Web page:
The City of Waterloo is currently leading several community programs and initiatives that support healthy native pollinator populations. Community park projects include garden beds, living fence buffers, pollinator fedges around community vegetable gardens, removing invasive plant species, and community planting of wildflowers, trees and shrubs.
New initiatives such as the City’s Green Burial provides a natural means of caring for the deceased with minimal environmental consequences. The site is located in a natural setting, allowing native wildflowers and grasses to grow (photo below).
Waterloo’s Pollinator Working Group, established in May 2018, consists of many “worker bees” that are eager to learn, educate and participate in local events and stewardship activities. These volunteers provide educational tips via our Bee City e-news, offer hands-on educational activities at local events, and host community stewardship activities in city parks. Our key message is for residents to reduce their lawn and plant a pollinator patch.
With the Region of Waterloo becoming a “Bee Region” in 2020, the City of Waterloo is now encompassed under this umbrella as one of the tri-cities and four neighbouring townships. Together, our Bee Region working group is collaborating on public events and projects to create consistent messaging and create awareness about native pollinators. The major challenge in 2022 was the gradual re-opening after the 2 year pandemic which impacted indoor and outdoor public events and stewardship activities.
The City of Waterloo’s pesticide application is permitted only for public safety involving the management of Giant hogweed, a noxious weed which grows along waterways and has been implicated as a cause of severe dermatitis in susceptible individuals. The City of Waterloo educates the public about pesticide use, invasive plants and insect nests in trees on our Trees and yards webpage.
Waterloo is a proud partner in the Bee City initiative as a means to educate residents about native pollinators and to provide opportunities to reduce mown lawn and plant healthy pollinator patches.
Waterloo’s Pollinator Working Group, established in May 2018, consists of many “worker bees” that are eager to learn, educate and participate in local events and stewardship activities. Having a clear Terms of Reference and Volunteer Position Description provides clear expectations for being a volunteer on the Working Group, which assists in a smoothly running committee.
In less than two years, they have created educational information (a poster on favorite flowers and spring newsletter), display and craft materials, giveaways (pencils, native wildflower/herb seeds), face painting designs, and promotional materials with the assistance of City Communications team.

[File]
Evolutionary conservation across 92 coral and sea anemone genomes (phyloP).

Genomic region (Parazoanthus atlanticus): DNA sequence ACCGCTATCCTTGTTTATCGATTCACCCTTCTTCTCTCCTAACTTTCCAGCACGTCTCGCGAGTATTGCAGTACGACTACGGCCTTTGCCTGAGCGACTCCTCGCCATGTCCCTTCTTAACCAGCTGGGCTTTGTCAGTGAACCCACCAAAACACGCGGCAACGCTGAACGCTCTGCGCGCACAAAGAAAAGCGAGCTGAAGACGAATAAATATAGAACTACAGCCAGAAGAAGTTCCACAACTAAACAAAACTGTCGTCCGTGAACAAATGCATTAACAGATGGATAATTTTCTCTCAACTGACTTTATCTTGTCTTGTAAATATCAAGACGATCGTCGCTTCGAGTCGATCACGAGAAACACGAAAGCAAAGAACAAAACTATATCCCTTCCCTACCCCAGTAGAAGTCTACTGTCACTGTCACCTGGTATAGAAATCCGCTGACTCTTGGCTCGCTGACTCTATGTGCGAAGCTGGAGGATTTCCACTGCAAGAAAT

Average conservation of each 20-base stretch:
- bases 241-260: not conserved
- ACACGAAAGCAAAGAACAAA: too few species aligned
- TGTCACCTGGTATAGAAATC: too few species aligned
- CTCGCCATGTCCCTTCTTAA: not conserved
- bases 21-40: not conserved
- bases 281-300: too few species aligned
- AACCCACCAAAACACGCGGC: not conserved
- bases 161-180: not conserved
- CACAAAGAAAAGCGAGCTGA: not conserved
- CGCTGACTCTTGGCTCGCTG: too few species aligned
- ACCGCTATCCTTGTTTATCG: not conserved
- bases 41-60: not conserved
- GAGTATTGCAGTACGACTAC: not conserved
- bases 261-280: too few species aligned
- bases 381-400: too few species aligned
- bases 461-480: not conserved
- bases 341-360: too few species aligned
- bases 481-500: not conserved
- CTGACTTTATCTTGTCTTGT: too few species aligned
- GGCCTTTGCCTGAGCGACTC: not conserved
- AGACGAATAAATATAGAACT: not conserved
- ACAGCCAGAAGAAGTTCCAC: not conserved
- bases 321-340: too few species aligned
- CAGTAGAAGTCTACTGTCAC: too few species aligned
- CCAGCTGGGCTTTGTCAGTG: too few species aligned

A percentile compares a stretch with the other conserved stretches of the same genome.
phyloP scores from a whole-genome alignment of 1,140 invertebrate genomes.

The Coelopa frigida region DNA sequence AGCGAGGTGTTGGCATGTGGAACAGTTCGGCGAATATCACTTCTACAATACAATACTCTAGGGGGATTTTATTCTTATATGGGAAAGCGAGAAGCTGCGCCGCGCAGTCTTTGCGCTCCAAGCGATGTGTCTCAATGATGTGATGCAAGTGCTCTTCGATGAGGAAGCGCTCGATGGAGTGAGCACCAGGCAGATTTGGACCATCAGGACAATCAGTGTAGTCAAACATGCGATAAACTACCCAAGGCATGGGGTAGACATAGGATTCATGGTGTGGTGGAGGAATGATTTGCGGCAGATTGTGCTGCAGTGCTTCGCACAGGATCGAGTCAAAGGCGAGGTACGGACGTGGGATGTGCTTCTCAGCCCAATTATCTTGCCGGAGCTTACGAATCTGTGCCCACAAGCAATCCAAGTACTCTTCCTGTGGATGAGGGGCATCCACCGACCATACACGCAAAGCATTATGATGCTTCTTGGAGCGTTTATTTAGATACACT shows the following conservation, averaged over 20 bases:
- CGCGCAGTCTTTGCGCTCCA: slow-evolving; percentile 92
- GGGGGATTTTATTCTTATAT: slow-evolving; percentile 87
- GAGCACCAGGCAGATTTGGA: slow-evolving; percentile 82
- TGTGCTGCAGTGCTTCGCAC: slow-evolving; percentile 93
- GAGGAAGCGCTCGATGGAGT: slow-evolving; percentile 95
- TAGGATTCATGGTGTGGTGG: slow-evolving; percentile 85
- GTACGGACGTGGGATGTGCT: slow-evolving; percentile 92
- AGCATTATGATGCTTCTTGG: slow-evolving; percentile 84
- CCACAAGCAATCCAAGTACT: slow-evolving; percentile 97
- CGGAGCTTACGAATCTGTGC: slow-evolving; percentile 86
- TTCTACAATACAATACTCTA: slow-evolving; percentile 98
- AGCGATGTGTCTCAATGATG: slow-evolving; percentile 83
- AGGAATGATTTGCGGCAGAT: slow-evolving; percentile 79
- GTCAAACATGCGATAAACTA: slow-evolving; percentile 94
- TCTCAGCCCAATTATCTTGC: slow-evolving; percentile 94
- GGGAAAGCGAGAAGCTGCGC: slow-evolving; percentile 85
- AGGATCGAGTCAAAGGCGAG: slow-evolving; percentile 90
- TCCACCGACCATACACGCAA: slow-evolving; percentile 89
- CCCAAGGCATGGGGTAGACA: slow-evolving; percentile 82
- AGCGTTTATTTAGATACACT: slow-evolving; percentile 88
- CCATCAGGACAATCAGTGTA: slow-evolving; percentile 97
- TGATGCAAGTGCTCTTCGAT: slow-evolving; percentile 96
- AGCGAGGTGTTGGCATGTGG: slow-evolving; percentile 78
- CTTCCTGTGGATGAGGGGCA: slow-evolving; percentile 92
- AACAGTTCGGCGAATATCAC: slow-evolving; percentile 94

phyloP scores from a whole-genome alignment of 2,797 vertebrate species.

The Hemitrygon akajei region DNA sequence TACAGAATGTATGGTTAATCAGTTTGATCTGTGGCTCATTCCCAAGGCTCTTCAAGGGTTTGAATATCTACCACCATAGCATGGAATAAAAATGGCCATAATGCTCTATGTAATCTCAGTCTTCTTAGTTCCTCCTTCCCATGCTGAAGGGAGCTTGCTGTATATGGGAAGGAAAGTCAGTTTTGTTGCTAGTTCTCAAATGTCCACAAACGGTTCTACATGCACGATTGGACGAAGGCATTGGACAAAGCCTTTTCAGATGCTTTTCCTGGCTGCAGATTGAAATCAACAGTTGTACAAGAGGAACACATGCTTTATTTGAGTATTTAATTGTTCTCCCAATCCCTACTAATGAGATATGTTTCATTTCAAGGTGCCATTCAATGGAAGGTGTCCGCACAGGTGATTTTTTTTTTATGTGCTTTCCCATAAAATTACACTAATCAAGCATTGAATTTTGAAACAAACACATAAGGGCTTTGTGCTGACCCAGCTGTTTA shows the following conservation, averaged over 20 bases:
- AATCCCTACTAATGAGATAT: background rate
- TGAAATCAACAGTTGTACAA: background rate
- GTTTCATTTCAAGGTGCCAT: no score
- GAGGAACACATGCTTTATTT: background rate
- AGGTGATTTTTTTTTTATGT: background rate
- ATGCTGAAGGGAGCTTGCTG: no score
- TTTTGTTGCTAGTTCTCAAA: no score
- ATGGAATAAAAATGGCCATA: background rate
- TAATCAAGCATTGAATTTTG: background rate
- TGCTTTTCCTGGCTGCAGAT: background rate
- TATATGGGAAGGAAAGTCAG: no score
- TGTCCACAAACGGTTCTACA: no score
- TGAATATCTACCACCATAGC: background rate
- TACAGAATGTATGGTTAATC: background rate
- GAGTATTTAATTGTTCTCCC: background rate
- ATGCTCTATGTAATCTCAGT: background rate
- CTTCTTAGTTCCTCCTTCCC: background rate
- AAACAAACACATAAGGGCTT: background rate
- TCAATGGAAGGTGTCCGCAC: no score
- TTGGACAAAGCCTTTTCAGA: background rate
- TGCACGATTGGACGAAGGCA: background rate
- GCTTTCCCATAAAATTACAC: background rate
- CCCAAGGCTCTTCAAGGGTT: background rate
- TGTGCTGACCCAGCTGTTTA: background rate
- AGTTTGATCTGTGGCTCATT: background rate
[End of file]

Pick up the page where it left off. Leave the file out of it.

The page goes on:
The Pollinator Working Group began an online sign-up form for residents interested in learning more about pollinators and getting involved in community stewardship activities. This has generated interest from 30 residents to date, who have suggested areas of interest to explore in the future. We are making connections with our local universities to engage the student community in stewardship activities and to share information and learn from each other.
The Waterloo Chronicle featured an article titled “WHAT’S GOING ON HERE: Waterloo volunteers creating buzz with pollinator garden in University Downs Park” on September 30, 2019. This pollinator patch project was spearheaded by a local resident Les Misch, with support from the Pollinator Working Group and neighbouring residents.
The City of Waterloo, Community Services, Environment & Parks Services division currently
undertakes a number of programs and initiatives that support healthy native pollinator populations including:
• Foster environmental education at local events
• Foster community-based stewardship through environmental stewardship programs (e.g. Partners in Parks program, Laurel Creek Citizens working group)
• Support naturalization of passive parkland through our community planting program involving the planting of native trees, shrubs, wildflowers, woodland herbaceous plants
• Support community vegetable garden initiatives on public parkland
• Plant thousands of annual flowers in beds, hanging baskets and planters
• Plant flowering trees within parks and street boulevards
• Living Legacy program (2017) donated 2,017 native trees to Waterloo residents to plant on their own private property
• Policies and guidelines developed relating to naturalization efforts: Naturalization policy (2008); Mowing strategy (in progress); Native seed mix (in progress)
• Internal policy standards relating to bee, wasp and hornet nests in trees on street boulevards and parks (2008)
• Acquisition of environmental lands and associated buffer areas for long-term preservation such as natural regeneration of McNalley Lands (old alfalfa field) and establishing the University of Waterloo environmental reserve surrounding Westmount Sports Park
• Wildflower pilot project (meadow land adjacent to Forested Hills ESPA#19)